Department of English, College of LAS, University of Illinois

Illinois Department of English Blog


Welcome to the Department of English blog.

My name is Vicki Mahaffey and I took over as
head of the department on July 1, 2016. I'll be using this site to post updates and information of interest to our faculty, students, and alumni,
along with reflections about our discipline(s) in particular and the humanities in general. As anyone who has ever worked or studied here knows, the Department of English is a vibrant place. If you have something you'd like to see posted here, or if you want to contact me about the content of this blog, drop me an email at

Friday, October 30, 2009

The Pumpkinification of English

Classicists among us will perhaps recognize an allusion here to a Roman satire called Apocolocyntosis divi Claudii, which is typically translated as The Pumpkinification of Claudius. But I actually mean this literally, not as an allusion or a satire: we've been pumpkinified. That is, we've just finished holding our annual staff pumpkin decorating contest, which means that the main administrative office of the English Department has been home, for the last several days, to an impressive array of remarkable, elaborately decorated pumpkins:

Visitors to the office have been invited to vote for their favorite, and today we tallied the votes and declared a winner. In order that you, dear reader, can experience some of the suspense attendant upon our pumpkinification, I'll leave this picture of the entries here and post a photo of the winner as a late update to this blog entry at some point next week. I can't vouch for this as direct first-hand knowledge, but I'm told that one of the pumpkins pictured above is a tribute of sorts to a member of our creative writing faculty.

The office has been pretty festive here all week, truth be told, and not only because of our pumpkinification. We've had things set up for trick-or-treaters, so for the last couple of days there has been a fairly steady stream of kids in their costumes sauntering or toddling in and out of the office. And even my esteemed Associate Head has been carrying out his duties in partial costume, sporting horns that will, he says, make up part of the satyr costume he plans to wear out and about on Hallowe'en. Sadly, he refused to allow me to take his picture, so you'll have to take my word for it.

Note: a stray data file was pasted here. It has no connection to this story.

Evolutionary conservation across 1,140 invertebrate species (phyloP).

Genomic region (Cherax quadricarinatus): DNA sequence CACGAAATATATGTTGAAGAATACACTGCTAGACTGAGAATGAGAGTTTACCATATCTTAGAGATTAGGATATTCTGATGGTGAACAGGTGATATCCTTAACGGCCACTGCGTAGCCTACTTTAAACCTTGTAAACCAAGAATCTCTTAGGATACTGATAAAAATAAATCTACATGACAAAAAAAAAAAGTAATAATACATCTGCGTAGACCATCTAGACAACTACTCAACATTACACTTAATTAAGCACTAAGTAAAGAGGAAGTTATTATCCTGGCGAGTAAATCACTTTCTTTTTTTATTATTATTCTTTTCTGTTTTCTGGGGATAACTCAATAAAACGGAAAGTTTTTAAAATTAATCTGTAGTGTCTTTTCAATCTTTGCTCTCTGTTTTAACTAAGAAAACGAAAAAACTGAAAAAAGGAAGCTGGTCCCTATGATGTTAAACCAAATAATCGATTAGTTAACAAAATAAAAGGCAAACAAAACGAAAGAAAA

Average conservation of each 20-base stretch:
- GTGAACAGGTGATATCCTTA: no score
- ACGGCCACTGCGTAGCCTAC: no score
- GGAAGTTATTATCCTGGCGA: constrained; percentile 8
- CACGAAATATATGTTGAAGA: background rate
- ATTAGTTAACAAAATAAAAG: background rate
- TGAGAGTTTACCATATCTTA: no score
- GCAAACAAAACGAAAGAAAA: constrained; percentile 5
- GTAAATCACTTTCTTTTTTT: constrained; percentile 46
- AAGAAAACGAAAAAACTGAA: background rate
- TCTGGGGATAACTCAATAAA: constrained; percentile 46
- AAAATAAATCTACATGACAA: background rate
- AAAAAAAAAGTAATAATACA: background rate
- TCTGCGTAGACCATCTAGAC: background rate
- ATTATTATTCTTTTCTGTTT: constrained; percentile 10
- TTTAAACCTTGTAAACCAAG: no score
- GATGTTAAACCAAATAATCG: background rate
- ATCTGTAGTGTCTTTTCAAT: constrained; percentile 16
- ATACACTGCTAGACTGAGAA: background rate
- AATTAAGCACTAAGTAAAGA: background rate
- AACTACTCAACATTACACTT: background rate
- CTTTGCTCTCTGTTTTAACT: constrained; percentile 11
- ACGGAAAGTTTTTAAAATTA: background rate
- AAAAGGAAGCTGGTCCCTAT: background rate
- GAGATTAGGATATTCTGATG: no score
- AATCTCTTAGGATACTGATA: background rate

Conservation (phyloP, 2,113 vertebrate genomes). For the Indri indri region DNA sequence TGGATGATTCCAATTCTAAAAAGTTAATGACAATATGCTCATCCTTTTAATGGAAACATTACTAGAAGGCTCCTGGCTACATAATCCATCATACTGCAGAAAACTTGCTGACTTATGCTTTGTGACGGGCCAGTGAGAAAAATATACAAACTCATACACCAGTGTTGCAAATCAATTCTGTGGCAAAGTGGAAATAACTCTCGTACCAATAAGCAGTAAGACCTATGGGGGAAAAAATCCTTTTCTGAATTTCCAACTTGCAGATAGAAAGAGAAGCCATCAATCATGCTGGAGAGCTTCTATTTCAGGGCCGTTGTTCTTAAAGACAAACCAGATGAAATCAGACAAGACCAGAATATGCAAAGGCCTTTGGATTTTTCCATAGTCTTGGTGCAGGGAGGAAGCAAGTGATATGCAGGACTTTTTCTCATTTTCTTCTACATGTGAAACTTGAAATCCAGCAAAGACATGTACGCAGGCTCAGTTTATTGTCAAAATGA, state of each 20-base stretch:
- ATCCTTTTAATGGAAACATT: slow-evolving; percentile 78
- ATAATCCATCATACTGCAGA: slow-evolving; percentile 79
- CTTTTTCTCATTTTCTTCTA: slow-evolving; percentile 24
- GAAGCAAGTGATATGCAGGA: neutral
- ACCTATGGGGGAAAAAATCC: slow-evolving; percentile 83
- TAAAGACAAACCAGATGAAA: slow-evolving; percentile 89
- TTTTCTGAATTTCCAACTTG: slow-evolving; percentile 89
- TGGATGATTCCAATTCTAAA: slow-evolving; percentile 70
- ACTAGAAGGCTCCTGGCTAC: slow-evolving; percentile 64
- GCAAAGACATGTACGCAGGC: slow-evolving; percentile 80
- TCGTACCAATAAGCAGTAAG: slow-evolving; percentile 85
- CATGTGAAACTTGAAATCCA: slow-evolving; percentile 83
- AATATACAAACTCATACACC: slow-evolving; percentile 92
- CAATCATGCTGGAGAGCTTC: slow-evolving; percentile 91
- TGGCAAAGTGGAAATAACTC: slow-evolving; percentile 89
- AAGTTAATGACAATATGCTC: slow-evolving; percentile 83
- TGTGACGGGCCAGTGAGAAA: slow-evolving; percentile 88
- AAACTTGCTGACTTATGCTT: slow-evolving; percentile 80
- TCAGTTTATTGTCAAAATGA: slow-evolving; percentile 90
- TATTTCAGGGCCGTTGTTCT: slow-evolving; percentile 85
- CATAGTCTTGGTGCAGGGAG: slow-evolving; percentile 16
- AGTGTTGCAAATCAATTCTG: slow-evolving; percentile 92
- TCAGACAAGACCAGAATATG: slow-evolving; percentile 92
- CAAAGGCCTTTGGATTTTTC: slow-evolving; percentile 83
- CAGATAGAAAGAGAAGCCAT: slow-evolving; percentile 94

Update #1: the winner of the pumpkin decorating contest is... Deb Stauffer, whose creation was the hatching pumpkin-chick in the center of the picture above. This is the second year in a row that Deb has won this contest.

Update #2: it turns out that the Associate Head, Rob Barrett, is shy only about displaying partial costumes. He sent me a picture of himself in full Silenus costume to post here, and, well, I can't resist:

We work hard here (even if we do have Bacchus's sidekick on staff). So it is nice every now and again to have the chance to be just silly. Happy holiday season to one and all! And now back to your regularly scheduled program.

Friday, October 23, 2009

Hansen, Hansen and Hart

No, this is not a post about some super-successful law firm started by English alums. It is a post about two new faculty books--one by Jim Hansen and another co-edited by Hansen and Matt Hart.

According the good people at SUNY Press, Jim's new book--Terror and Irish Modernism: The Gothic Tradition from Burke to Beckett--is in print and available as of yesterday. Here is the book description from the press' website:

"Terror and Irish Modernism offers a synoptic overview of modern Irish fiction. Covering more than two centuries of literary production, Jim Hansen locates the root structure of modern Irish fiction in the masculine gender anxiety of one of the nineteenth century’s most popular literary genres: the Gothic. Addressing both the decolonization of Ireland and the politics of literary form, Hansen sheds new light on canonical works by Maria Edgeworth, C. R. Maturin, Oscar Wilde, James Joyce, and Samuel Beckett by reading them all as part of the generic tradition of the Irish Gothic. He focuses in particular on how the Irish Gothic tradition translated the English Gothic’s female-confinement narrative into a story about confined, feminized male protagonists. In reading this male gender-disorientation as the foundational condition of modern Irish political identity, Terror and Irish Modernism provides a thoroughly new genealogy of modern Irish fiction."


The other new book I want to announce here--Hansen and Hart's Contemporary Literature and the State--actually first appeared several months ago, as a co-edited special issue of the scholarly journal Contemporary Literature. Now, though, it has also been published as a free-standing paperback by the University of Wisconsin Press. Here, once again, is the book description available at the press' website:

"Contemporary Literature and the State challenges the critical opposition between the monolithic state and the individual artist. The volume collects essays on writers as different as Samuel Beckett and Ngozi Adichie and covers historical and geographical contexts from Yorkshire to Singapore, San Francisco to Cape Town. Featuring new and established critical voices, Contemporary Literature and the State is an important new contribution to debates about the politics of literature, coming at a time when state power appears both more arbitrary and more necessary than ever."


Last week, as many of this blog's local readers will know, the university's weekly paper Inside Illinois ran a story about the enormous scholarly productivity of the faculty in the department of English, complete with a listing of faculty books published so far in 2009. Terror and Irish Modernism was mentioned in the story, but Contemporary Literature and the State was not. So, if you click through and look at that story now, make a mental note to add this book to the tally! And in any event, congratulations are clearly due now to the scholarly firm of Hansen, Hansen and Hart for the publication of these two interesting and provocative new books. So: congratulations!